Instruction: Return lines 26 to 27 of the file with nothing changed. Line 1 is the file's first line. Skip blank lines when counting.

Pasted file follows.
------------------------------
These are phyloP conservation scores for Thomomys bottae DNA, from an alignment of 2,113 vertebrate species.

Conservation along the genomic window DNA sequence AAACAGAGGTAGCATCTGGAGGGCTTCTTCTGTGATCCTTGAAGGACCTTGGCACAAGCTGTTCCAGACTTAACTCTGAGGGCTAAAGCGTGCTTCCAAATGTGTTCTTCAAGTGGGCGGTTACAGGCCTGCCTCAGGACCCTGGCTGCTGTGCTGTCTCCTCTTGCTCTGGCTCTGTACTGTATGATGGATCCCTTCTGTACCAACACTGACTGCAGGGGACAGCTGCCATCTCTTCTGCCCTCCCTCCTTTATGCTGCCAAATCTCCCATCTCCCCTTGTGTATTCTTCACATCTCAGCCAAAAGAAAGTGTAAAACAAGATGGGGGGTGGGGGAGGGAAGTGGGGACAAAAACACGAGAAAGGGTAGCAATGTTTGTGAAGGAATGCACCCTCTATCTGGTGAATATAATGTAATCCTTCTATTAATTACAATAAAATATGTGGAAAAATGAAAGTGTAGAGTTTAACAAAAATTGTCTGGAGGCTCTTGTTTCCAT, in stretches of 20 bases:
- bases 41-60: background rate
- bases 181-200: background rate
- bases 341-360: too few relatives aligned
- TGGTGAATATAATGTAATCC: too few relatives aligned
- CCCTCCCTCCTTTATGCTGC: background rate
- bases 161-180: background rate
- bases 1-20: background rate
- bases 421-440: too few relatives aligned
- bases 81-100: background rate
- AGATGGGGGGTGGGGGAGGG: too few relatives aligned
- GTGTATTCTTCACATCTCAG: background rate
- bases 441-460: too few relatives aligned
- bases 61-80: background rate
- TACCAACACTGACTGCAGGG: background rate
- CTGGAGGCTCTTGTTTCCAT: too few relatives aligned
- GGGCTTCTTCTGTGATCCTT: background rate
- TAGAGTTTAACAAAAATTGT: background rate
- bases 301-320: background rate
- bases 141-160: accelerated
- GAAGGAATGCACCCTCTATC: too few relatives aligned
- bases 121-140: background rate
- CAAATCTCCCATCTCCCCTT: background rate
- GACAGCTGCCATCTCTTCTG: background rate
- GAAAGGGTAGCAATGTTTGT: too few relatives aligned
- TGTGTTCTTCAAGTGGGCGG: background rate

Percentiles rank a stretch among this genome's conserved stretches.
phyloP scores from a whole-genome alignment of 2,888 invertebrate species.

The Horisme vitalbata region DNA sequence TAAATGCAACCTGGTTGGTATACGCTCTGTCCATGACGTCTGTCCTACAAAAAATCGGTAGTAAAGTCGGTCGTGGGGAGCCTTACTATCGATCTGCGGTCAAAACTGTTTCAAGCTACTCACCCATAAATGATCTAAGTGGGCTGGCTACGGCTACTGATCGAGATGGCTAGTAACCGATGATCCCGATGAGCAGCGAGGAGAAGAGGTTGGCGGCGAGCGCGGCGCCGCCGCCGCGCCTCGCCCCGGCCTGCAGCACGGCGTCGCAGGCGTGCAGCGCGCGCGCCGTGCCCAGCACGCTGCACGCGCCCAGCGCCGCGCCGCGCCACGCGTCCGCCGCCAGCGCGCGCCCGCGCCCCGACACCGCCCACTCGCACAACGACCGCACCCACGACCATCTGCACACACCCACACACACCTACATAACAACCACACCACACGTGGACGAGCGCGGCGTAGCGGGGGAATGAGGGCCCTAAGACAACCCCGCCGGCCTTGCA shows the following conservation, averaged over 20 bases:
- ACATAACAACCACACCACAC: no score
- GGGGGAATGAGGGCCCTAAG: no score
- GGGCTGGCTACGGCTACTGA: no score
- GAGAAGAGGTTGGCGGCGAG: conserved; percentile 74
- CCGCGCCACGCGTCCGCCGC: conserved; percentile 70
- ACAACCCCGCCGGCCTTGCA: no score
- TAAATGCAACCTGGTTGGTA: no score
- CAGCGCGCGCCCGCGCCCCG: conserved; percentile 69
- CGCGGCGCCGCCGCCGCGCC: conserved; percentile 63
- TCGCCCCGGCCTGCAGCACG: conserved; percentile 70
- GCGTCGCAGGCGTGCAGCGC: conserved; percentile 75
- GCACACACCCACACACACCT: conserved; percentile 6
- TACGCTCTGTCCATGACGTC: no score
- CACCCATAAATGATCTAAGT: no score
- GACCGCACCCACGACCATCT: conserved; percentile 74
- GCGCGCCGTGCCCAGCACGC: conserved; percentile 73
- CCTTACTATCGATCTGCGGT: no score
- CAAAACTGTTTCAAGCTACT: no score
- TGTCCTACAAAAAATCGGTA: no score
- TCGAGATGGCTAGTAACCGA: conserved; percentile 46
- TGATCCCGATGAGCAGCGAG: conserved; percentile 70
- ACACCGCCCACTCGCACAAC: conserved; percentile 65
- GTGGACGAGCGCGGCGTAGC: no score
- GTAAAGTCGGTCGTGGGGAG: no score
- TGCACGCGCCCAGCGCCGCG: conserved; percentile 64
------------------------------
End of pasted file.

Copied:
- GAAAGGGTAGCAATGTTTGT: too few relatives aligned
- TGTGTTCTTCAAGTGGGCGG: background rate